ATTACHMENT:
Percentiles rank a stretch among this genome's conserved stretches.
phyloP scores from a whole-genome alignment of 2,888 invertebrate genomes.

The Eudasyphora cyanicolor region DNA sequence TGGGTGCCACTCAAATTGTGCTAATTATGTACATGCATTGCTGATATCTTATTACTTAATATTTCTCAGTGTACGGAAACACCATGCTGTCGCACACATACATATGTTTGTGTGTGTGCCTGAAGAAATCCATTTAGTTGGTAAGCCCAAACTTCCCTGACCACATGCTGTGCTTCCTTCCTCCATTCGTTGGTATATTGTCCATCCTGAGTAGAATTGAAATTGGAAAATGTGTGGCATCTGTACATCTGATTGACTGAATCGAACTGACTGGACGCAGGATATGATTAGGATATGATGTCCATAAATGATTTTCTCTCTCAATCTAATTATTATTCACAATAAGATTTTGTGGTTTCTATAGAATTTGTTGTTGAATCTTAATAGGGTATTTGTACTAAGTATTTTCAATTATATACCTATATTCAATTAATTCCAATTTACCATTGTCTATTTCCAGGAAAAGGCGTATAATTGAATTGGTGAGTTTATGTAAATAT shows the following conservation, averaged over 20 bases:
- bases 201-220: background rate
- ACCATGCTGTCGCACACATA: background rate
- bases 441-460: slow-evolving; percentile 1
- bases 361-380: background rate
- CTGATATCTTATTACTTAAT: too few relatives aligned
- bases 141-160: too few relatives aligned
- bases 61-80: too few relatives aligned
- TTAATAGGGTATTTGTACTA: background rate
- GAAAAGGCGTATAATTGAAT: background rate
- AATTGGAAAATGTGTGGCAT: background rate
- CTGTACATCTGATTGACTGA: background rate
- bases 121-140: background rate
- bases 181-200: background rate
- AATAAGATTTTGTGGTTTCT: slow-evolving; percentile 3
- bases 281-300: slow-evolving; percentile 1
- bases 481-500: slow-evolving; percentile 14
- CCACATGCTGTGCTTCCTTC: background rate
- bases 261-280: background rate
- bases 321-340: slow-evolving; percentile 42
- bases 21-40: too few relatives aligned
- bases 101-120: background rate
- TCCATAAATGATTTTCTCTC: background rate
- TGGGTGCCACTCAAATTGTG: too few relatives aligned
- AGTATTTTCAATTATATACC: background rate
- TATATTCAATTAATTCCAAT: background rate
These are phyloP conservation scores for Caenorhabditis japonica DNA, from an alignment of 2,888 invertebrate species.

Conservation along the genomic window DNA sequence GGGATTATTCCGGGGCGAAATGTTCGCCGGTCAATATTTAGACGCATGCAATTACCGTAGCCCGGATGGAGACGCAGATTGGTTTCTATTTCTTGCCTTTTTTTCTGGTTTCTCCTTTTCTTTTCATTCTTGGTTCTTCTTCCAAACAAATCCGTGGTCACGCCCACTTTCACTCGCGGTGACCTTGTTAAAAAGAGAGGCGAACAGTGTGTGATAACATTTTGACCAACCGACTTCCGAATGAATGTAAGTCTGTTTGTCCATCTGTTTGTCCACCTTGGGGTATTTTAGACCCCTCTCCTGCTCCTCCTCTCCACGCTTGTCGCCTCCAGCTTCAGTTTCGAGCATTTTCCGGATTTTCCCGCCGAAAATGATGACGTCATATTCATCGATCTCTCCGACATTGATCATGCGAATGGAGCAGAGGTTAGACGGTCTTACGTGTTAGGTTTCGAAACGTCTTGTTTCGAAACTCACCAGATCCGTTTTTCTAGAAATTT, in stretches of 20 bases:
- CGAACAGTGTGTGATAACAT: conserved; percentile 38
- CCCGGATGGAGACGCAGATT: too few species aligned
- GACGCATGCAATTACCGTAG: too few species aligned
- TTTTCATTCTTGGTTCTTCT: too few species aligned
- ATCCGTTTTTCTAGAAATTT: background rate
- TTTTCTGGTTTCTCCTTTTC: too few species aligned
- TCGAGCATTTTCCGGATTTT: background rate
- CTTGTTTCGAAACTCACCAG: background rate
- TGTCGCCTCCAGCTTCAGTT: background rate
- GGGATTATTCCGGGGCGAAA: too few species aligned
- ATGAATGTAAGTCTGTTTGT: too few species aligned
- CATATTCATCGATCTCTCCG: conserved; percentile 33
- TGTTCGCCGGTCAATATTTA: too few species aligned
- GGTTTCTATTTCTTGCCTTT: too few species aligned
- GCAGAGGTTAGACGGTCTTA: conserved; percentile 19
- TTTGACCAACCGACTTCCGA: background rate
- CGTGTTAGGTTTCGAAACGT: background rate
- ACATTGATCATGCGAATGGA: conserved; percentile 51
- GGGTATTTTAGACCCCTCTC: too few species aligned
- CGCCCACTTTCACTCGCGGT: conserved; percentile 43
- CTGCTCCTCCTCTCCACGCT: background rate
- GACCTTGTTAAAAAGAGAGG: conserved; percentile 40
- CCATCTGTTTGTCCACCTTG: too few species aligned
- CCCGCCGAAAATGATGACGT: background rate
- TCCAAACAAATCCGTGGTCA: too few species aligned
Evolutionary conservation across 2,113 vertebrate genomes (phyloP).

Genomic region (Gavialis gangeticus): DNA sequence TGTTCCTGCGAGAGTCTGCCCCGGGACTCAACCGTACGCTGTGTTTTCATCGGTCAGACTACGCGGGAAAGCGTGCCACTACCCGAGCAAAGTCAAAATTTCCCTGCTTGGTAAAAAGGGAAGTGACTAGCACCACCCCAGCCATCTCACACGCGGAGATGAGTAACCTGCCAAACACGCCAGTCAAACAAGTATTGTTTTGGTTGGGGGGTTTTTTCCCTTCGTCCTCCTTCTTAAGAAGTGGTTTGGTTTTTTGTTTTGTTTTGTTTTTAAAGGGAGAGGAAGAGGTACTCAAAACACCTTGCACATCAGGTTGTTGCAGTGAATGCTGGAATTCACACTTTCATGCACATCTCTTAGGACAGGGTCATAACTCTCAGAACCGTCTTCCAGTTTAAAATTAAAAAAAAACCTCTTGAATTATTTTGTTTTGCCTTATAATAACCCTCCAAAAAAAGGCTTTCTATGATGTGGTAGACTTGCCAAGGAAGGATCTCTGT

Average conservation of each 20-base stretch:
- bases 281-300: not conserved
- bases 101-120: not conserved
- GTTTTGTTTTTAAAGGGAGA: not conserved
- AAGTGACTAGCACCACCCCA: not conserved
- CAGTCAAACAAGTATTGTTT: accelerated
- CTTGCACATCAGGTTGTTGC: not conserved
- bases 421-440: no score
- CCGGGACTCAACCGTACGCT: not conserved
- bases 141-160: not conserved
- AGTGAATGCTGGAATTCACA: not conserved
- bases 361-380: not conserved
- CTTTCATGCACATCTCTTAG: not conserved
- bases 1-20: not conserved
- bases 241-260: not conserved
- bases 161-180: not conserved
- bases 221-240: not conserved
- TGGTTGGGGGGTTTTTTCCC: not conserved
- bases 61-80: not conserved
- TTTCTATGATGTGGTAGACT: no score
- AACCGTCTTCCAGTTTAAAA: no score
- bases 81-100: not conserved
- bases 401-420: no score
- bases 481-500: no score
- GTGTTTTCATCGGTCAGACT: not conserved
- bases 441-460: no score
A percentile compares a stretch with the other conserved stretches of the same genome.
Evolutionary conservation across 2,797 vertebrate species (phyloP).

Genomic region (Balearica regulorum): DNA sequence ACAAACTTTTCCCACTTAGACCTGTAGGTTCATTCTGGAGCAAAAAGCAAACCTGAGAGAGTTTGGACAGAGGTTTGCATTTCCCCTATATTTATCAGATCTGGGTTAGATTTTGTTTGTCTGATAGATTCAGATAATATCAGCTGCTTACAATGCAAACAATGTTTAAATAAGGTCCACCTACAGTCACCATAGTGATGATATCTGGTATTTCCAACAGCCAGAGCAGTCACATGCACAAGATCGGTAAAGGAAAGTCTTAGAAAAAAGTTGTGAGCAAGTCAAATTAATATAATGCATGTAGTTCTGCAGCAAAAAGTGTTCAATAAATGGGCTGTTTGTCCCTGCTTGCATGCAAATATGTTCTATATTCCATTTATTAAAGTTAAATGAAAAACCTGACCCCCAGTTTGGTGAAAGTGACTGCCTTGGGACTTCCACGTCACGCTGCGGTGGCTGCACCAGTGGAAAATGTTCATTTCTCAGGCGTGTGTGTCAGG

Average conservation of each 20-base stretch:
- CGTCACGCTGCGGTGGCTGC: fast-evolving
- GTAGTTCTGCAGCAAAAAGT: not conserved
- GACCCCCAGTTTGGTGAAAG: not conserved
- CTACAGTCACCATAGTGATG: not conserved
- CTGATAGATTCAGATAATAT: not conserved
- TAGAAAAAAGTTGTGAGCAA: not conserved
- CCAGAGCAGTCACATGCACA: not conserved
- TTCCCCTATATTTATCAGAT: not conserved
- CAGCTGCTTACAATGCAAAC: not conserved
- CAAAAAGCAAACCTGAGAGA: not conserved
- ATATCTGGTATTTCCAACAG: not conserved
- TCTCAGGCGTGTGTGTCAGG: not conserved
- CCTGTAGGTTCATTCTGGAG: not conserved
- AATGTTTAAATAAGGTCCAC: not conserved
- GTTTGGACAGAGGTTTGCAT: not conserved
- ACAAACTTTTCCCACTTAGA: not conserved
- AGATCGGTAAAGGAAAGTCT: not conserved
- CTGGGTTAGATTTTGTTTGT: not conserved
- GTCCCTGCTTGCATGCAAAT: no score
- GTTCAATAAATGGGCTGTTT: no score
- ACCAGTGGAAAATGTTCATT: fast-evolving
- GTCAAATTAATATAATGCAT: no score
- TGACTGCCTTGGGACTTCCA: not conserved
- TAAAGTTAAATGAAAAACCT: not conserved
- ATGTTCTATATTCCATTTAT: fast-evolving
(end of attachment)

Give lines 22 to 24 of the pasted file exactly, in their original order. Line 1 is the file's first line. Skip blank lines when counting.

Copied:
- bases 321-340: slow-evolving; percentile 42
- bases 21-40: too few relatives aligned
- bases 101-120: background rate